CHAP. LIV.] THE RICHMOND CAMPAIGN. 799
and about 50 prisoners, including a lieutenant-colonel in command of
the works. My loss in officers and men was quite heavy. Capt. D. C.
Rix, Eighty-first New York Volunteers, a very meritorious young offi-
cer, was killed just previous to emerging upon the open ground. The
column had scarcely entered the works when the brave Brigadier-Gen-
eral Burnham was mortally wounded by a musket-ball in the bowels.
He survived but a few moments.
During the events of the morning I had lost from my staff Capt. M.
B. Bessey, Twenty-fifth Massachusetts Infantry Volunteers, and acting
assistant inspector-general, by shell wound in leg; Capt. L. N. Con-
verse, Second New Hampshire Volunteers and assistant provost-mar-
shal, musket-ball in mouth, and Lieut. W. J. Ladd, Thirteenth New
Hampshire Volunteers, musket-ball in neck.
Moving with my Second Brigade, now commanded by Col. M. T.
Donohoe, and my Third Brigade, commanded by Col. E. M. Cullen,
Ninety-sixth New York Volunteers (Colonel Roberts having been
relieved on account of severe illness),, we drove the enemy successively
from two lunettes which were thrown out from their main line of works
at intervals of about 600 yards and compelled him to retire to his third
and last remaining defense in this line of works. My First Brigade,
meanwhile, now under command of Lieut. Col. J. B. Raulston, Eighty-
first New York Volunteers (Colonel Stevens having been severely
wounded in the leg while leading his brigade in the assault—and I.
would here respectfully recommend that this officer be promoted for
bravery and efficiency on the battle-field), remained in the captured
work, throwing out a strong line of skirmishers toward the enemy's
inner line of works, and to which his main body had retreated. The
work which the enemy now held in his first line was situated directly
on the river:bank, and was covered by the fire of one of his gun-boats,
as well as by a field battery so stationed as to be able to take the work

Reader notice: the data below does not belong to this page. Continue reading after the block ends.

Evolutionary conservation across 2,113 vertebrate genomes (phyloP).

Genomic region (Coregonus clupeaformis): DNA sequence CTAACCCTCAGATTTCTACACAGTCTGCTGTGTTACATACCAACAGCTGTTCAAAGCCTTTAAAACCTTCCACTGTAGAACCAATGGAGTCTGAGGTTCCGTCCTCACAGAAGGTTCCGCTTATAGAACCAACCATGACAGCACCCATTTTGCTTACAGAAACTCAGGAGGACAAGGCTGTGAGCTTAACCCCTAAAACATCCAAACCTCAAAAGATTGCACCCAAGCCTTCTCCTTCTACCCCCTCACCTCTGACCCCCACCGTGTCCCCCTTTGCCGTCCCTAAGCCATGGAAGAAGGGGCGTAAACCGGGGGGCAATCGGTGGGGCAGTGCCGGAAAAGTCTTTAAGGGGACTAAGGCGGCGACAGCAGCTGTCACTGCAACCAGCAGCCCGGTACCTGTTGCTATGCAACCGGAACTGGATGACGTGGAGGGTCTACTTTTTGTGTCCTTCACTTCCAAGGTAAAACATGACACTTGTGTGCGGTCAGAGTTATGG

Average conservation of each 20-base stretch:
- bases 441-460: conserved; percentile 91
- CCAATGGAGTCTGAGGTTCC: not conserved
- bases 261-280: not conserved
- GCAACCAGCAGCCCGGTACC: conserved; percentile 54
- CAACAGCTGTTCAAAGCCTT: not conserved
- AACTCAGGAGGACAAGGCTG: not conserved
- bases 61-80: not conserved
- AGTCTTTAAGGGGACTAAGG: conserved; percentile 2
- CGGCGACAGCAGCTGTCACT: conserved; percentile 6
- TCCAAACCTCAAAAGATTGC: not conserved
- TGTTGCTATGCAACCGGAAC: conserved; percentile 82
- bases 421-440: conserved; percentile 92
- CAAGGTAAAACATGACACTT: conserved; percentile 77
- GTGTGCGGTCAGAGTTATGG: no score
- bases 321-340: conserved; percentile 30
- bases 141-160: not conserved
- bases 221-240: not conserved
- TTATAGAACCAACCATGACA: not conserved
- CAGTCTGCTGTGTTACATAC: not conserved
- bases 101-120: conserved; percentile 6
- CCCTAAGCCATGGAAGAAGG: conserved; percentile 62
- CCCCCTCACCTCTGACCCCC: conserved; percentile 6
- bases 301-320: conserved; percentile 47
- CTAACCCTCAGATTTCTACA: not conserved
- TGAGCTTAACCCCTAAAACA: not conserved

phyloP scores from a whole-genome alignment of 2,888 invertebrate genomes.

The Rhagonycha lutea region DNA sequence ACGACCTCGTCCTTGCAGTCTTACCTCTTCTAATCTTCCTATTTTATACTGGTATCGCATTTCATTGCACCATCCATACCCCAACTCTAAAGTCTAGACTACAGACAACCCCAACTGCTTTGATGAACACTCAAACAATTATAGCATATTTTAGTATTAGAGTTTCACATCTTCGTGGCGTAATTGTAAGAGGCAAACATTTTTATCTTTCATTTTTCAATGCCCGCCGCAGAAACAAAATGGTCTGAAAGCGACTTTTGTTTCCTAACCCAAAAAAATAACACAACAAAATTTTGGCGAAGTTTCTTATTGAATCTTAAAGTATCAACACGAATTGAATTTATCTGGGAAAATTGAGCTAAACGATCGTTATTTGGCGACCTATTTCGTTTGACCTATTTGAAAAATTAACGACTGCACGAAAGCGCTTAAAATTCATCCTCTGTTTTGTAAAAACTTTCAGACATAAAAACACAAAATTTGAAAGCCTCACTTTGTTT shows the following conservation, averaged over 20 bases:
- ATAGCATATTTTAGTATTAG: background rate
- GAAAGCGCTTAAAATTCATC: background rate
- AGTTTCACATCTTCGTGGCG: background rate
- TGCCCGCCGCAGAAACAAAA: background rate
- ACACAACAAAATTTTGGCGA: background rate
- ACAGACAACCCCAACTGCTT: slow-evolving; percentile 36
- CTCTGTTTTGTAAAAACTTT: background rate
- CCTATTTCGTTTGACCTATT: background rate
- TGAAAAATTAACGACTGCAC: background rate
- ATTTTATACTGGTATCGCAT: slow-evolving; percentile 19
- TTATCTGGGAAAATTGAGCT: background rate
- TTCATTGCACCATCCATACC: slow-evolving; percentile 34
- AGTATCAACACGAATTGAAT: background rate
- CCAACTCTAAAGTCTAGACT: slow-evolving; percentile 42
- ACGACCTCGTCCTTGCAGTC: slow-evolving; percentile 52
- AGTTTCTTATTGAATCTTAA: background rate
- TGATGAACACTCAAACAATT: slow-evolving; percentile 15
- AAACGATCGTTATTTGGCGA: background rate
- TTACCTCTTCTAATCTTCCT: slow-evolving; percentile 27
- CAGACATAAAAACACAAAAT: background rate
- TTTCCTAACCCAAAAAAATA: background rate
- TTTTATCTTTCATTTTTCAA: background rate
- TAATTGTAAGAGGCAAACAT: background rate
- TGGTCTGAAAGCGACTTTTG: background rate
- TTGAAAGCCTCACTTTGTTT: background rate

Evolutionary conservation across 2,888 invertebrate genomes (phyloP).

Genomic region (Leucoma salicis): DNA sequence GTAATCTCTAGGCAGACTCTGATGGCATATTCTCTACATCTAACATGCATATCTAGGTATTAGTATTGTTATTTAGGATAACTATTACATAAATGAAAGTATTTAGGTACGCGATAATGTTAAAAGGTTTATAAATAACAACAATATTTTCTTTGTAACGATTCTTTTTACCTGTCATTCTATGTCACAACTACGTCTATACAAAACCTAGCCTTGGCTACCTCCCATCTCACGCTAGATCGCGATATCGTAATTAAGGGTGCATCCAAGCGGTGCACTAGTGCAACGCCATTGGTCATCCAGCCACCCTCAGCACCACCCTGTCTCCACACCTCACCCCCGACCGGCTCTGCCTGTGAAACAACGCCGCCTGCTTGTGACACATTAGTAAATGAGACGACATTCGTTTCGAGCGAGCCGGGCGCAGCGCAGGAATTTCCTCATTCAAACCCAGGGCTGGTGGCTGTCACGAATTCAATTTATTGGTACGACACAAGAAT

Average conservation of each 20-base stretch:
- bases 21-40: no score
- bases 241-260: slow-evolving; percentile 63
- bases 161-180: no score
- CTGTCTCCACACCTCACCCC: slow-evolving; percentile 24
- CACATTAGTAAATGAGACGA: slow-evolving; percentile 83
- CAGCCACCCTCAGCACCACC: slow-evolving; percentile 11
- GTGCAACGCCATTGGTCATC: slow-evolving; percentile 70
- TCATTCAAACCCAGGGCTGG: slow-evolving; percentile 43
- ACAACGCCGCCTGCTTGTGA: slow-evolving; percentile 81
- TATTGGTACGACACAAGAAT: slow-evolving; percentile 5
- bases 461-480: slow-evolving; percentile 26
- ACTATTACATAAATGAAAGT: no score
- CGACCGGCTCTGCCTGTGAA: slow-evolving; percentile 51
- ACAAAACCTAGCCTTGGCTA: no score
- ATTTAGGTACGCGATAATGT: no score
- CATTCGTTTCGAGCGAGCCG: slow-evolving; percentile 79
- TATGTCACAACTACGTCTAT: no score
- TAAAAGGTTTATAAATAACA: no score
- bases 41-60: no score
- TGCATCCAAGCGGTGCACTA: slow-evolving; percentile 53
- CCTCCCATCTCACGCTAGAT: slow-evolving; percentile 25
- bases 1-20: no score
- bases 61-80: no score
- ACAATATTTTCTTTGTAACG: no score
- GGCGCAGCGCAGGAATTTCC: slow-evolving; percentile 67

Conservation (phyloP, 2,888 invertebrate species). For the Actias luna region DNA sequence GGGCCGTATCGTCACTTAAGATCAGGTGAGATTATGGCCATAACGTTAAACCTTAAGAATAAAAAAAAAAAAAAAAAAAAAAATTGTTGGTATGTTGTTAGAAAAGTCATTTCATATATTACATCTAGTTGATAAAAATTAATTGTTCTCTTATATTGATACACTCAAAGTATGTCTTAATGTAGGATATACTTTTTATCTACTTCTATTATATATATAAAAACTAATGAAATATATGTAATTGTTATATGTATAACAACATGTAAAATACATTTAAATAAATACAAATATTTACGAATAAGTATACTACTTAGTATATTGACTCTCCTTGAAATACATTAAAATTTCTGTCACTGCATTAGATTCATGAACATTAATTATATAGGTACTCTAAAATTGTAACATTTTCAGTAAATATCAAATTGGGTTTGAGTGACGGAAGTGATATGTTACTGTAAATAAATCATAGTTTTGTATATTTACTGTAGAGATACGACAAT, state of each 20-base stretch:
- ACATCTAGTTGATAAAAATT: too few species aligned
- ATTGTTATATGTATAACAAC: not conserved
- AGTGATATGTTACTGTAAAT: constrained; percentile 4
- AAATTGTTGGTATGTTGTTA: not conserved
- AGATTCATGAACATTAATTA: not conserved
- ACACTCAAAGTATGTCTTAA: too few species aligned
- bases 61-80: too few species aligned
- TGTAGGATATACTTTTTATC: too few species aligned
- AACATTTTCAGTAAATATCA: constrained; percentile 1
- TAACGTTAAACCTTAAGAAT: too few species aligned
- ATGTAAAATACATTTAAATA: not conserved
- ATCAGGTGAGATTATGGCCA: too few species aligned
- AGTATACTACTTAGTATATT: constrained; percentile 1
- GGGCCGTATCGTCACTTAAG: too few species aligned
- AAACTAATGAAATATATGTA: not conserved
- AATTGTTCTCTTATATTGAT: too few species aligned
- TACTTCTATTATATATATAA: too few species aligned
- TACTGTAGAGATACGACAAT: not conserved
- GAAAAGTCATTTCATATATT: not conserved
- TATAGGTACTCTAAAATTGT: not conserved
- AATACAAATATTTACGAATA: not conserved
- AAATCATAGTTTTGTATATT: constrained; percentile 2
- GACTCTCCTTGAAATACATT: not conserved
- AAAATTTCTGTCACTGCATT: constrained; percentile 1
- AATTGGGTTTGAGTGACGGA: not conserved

in reverse should it be captured. The work itself mounted three heavy
guns, and in view of the serious loss which must follow an attempt to
dislodge the party holding it, and the impossibility of holding it when
captured, I withdrew my troops. The enemy, seeing the movement,
which occurred just before sunset, followed up his supposed advantage,
until I opened upon him from*he battery on the hill with a half battery
of light 12's belonging to the Third Regiment of New York Light Artil-
lery. A few rounds of canister sent the pursuing party quickly to
cover, and my troops were quietly withdrawn to Battery Harrison for
better defense during the night.
During this movement Colonel Donohoe, Tenth New Hampshire,
commanding brigade, and Lieutenant-Colonel Nichols, One hundred
and eighteenth New York, were both severely wounded—and here I
have the honor to ask that these officers may receive promotion for
highly meritorious conduct.
My casualties during the day's operation were heavy in proportion to
the strength of the command. My field return for 28th of September
gave 3,115 men for duty. One regiment (Fifth Maryland Volunteers)
had been left in camp, reducing this number by 260 men. Of these I lost
as follows: Commissioned officers—killed, 8; wounded, 36. Enlisted
men—killed7 84; 84. wounded1 466. Total, 92 killed and 502 wounded.
Three hundred and thirty men were also reported missing but as the
enemy had made no captures from my command, and the command be-
came somewhat mixed up during and immediately succeeding the
assault, I think this number will be materially reduced, if not quite
canceled. Lists, by name, of the killed and wounded have been duly
forwarded to the proper authority.